ArrivingBy Plane--If you think of the island of Maui as the shape of a person’s head and shoulders, you’ll probably arrive near its neck, at Kahului Airport (OGG).Many airlines offer direct flights to Maui from the mainland U.S., including Hawaiian Airlines (www.hawaiianair.com; tel. 800/367-5320), Alaska Airlines (www.alaskaair.com; tel. 800/252/7522), United Airlines (www.united.com; tel. 800/241-6522), American Airlines (www.aa.com; tel. 800/433-7300), Delta Air Lines (www.delta.com; tel. 800/221-1212), and U.S. Airways(www.usairways.com; tel. 800/428-4322). The only international flights to Maui originate in Canada, via Air Canada(www.aircanada.com; tel. 888/247-2262) and West Jet (www.westjet.com; tel. 888/937-8538), which both fly from Vancouver.
Other major carriers stop in Honolulu, where you’ll catch an interisland flight to Maui on Hawaiian Airlines. (At present it’s the only airline offering inter-island flights on jet aircraft.)
A small commuter service, Mokulele Airlines (www.mokuleleairlines.com; tel. 866/260-7070), recently expanded its routes to include flights from Honolulu to Kahului Airport and to Maui’s two other airstrips. If you’re staying in Lahaina or Kaanapali, you might consider flying in or out of Kapalua–West Maui Airport (JHM). From this tiny, one-pony airfield, it’s only a 10- to 15-minute drive to most hotels in West Maui, as opposed to an hour or more from Kahului. Same story with Hana Airport (HNM): Flying directly here will save you a 3-hour drive.
Mokulele also flies between Maui and Lanai, Molokai, and the Big Island. Check-in is a breeze: no security lines (unless leaving from Honolulu). You’ll be weighed, ushered onto the tarmac, and welcomed aboard a nine-seat Cessna. The plane flies low, and the views between the islands are outstanding.
Landing at Kahului--If you’re renting a car, proceed to the car-rental desks just beyond baggage claim. All of the major rental companies have branches at Kahului. Each rental agency has a shuttle that will deliver you to the car lot a half-mile away.
If you’re not renting a car, the cheapest way to exit the airport is the Maui Bus (www.mauicounty.gov/bus; tel. 808/871-4838). For $2 it will deposit you at any one of the island’s major towns. Simply cross the street at baggage claim and wait under the awning. The next cheapest option is Roberts Hawaii Maui Airport Shuttle (www.airportmauishuttle.com; tel. 808/877-0907), which operates an on-demand airport shuttle. You can call upon arrival, but you’ll get better rates and a written confirmation if you book online. Plan to pay $18 (one-way) to Kahului, $38 to Wailea, $53 to Kaanapali, and $73 to Kapalua—but know that prices drop significantly if you share the shuttle with other riders. SpeediShuttle (www.speedishuttle.com; tel. 877/242-5777) also services Kahului Airport, between 6am and 11pm daily. Rates are $39 (one-way) to Wailea, $54 to Kaanapali, and $74 to Kapalua. You’ll need to book in advance.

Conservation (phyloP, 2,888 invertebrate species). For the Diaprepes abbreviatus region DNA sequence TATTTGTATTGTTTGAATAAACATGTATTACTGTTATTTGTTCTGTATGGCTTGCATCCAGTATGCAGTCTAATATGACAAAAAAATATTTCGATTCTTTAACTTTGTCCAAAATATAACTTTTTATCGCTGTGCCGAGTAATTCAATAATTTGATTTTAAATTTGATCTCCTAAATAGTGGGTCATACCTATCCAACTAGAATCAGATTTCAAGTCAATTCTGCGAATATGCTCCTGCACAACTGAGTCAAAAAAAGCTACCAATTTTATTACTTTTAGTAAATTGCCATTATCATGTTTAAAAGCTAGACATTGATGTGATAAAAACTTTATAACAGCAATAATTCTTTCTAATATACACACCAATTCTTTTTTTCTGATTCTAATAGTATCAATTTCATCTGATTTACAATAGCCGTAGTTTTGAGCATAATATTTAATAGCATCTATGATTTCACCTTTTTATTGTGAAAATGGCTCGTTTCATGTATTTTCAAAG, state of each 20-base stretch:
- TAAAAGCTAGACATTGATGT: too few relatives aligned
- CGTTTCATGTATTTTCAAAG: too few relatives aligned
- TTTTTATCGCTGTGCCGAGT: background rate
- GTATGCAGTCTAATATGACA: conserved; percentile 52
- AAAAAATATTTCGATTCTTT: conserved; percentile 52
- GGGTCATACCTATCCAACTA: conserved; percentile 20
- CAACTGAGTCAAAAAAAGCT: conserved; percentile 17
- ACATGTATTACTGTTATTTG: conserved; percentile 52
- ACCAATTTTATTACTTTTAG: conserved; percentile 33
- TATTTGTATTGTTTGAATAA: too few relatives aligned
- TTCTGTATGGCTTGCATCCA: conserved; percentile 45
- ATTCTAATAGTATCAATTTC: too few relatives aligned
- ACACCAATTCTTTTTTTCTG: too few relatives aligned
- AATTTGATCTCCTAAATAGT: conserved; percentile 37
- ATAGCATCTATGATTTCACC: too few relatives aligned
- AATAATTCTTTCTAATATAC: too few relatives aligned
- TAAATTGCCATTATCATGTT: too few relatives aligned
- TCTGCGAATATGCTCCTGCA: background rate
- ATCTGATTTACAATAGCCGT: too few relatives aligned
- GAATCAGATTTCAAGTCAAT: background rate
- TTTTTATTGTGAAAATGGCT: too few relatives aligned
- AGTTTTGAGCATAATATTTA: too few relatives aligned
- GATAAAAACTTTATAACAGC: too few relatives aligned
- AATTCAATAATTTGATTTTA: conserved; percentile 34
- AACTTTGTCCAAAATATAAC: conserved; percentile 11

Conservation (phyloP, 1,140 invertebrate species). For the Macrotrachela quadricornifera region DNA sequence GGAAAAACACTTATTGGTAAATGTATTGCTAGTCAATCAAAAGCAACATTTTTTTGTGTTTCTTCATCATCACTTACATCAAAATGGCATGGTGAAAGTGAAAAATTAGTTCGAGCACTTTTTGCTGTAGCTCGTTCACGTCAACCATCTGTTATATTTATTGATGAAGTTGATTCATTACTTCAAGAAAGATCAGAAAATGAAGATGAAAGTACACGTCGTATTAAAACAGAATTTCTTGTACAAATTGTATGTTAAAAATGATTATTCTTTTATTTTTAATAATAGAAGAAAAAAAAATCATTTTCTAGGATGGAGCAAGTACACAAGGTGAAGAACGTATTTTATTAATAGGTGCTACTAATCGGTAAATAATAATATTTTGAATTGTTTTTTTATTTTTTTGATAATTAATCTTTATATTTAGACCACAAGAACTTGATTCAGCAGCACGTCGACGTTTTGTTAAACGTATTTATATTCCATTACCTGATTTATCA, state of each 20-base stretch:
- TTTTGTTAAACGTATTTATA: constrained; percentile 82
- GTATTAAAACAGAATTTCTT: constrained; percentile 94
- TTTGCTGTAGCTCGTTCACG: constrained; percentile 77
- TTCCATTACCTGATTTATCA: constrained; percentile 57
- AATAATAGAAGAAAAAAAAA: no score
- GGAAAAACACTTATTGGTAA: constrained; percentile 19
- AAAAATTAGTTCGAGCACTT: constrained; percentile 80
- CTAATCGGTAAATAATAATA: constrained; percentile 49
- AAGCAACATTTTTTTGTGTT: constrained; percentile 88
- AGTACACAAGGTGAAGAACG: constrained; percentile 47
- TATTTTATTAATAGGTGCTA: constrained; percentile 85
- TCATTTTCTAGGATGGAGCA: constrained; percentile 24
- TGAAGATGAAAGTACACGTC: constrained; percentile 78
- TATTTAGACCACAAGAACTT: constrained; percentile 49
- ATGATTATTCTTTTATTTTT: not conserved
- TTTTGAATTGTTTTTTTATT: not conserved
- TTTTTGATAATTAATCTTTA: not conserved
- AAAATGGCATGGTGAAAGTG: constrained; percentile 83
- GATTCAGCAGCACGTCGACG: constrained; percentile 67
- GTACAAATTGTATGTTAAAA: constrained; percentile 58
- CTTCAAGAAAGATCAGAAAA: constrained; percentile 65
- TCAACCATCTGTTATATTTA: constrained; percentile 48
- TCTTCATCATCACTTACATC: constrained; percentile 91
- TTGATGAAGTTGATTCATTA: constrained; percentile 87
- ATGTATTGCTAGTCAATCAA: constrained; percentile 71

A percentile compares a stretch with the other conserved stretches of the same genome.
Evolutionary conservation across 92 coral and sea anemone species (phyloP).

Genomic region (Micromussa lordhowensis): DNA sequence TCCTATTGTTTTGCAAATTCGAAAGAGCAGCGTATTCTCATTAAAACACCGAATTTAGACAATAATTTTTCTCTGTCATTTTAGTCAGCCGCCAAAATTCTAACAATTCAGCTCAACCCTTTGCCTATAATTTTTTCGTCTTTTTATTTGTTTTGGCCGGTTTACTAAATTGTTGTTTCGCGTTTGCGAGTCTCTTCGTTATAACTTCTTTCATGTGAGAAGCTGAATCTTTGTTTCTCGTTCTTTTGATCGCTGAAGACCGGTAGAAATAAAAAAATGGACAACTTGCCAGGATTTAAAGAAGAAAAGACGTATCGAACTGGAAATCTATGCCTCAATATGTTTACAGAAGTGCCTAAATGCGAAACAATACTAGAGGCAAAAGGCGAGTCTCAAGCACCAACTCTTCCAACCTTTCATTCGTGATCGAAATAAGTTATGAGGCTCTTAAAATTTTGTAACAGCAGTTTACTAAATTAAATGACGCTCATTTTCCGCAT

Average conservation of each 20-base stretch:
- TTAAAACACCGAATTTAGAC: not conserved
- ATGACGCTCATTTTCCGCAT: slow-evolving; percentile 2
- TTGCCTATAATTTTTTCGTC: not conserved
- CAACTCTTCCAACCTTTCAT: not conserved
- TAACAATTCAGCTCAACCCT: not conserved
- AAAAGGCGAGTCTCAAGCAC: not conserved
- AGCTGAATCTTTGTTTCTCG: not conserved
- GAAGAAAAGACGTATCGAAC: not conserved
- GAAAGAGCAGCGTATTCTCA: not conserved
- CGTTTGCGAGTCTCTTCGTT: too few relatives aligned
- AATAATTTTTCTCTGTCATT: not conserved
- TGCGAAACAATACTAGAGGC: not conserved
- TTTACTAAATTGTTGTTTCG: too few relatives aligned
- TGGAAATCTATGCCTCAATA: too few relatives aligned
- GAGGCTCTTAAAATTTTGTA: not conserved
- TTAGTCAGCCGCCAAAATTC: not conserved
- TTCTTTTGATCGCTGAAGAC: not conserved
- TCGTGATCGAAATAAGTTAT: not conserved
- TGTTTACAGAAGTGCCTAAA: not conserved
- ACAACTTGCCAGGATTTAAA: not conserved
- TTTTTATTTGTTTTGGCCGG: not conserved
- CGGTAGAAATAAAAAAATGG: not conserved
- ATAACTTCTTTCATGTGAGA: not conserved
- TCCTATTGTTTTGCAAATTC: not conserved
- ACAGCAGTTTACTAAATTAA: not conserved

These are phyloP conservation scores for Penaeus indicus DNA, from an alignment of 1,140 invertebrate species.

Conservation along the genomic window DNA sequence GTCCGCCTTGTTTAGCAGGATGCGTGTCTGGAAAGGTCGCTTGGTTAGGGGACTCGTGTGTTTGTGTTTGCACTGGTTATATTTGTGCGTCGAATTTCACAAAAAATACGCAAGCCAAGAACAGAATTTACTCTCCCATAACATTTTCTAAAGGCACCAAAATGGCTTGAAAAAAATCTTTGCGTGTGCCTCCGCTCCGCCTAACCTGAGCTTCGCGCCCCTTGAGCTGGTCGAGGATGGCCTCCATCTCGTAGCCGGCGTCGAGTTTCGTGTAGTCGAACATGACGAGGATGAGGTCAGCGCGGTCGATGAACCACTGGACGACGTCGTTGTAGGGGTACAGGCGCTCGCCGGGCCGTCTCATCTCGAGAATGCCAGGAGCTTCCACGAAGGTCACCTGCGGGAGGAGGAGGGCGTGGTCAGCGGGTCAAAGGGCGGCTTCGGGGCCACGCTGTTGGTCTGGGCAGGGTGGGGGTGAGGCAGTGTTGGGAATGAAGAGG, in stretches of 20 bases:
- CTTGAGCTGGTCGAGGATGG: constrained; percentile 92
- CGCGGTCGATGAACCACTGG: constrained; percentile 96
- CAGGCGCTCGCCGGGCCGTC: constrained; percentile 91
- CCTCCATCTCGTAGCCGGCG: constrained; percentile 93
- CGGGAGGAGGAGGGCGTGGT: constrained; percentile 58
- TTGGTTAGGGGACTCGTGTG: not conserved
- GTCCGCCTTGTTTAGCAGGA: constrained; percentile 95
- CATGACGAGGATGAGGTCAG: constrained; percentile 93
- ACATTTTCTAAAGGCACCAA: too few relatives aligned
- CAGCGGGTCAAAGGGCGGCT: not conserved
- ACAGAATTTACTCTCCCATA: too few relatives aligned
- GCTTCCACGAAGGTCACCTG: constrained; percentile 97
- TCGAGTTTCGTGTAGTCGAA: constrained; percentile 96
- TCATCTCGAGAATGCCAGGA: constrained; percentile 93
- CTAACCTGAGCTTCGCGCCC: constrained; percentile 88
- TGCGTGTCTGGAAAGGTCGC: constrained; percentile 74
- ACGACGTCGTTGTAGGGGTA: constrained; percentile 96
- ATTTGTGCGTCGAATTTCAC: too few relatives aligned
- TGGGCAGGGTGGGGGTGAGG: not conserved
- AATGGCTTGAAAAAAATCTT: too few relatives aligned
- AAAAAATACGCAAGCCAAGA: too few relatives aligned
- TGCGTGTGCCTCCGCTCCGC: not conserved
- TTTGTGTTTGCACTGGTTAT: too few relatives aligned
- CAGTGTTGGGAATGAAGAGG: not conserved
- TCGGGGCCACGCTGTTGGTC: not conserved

By Car--The simplest way to see Maui is by rental car; public transit is still in its infancy here. All of the major car-rental firms—including Alamo, Avis, Budget, Dollar, Enterprise, Hertz, National, and Thrifty—have agencies on Maui. If you’re on a budget or traveling with sports gear, you can rent an older vehicle by the week from Kimo’s Rent-a-Car (www.kimosrentacar.com; tel. 808/280-6327, ext. 5
Maui has only a handful of major roads, and you can expect a traffic jam or two heading into Kihei, Lahaina, or Paia. In general, the roads hug the coastlines; one zigzags up to Haleakala’s summit. When asking locals for directions, don’t bother using highway numbers; residents know the routes by name only.
Traffic advisory: Be alert on the Honoapiilani Highway (Hwy. 30) en route to Lahaina. Drivers ogling whales in the channel between Maui and Lanai often slam on the brakes and cause major tie-ups and accidents. Because this is the only main road connecting the west side to the rest of the island, if there is an accident, flooding, a rock slide, or any other road hazard, traffic can back up for 1 to 8 hours (no joke). So before you set off, check with Maui County for road closure advisories (www.co.maui.hi.us; tel. 808/986-1200). The most up-to-date info can be found on its Twitter feed (@CountyofMaui) or that of a local news agency (@MauiNow).
By Motorcycle--Feel the wind on your face and smell the salt air as you tour the island on a Harley, available for rent from Cycle City Maui, 150 Dairy Rd., Kahului (www.cyclecitymaui.com; tel. 808/831-2698). Rentals start at $99 a day.
By Taxi--Because Maui’s various destinations are so spread out, taxi service can be quite expensive and should be limited to travel within a neighborhood. Alii Taxi (tel. 808/661-3688) offers 24-hour service island-wide. Call Kihei Wailea Taxi (tel. 808/879-3000) if you need a ride in South Maui. Metered rate is $3 per mile.
By Bus--The Maui Bus (www.mauicounty.gov/bus; tel. 808/871-4838) is a public/private partnership that provides convenient and affordable public transit to various communities across the island. Air-conditioned buses service 13 routes, including several that stop at the airport. All routes operate daily, including holidays. Fares are $2. Suitcases (one per passenger) and bikes are allowed; surfboards and sandboards are not.
Uber or Lyft are also available if you have an account. But if you need a ride please feel free to contact any of our Maui family members who would be more than happy to give you a ride.
The website of the Hawaii Tourism Authority (www.gohawaii.com/maui) is chock-full of helpful facts and tips. Visit the state-run Visitor Information Center at the Kahului Airport baggage claim for brochures and the latest issue of “This Week Maui,” which features great regional maps.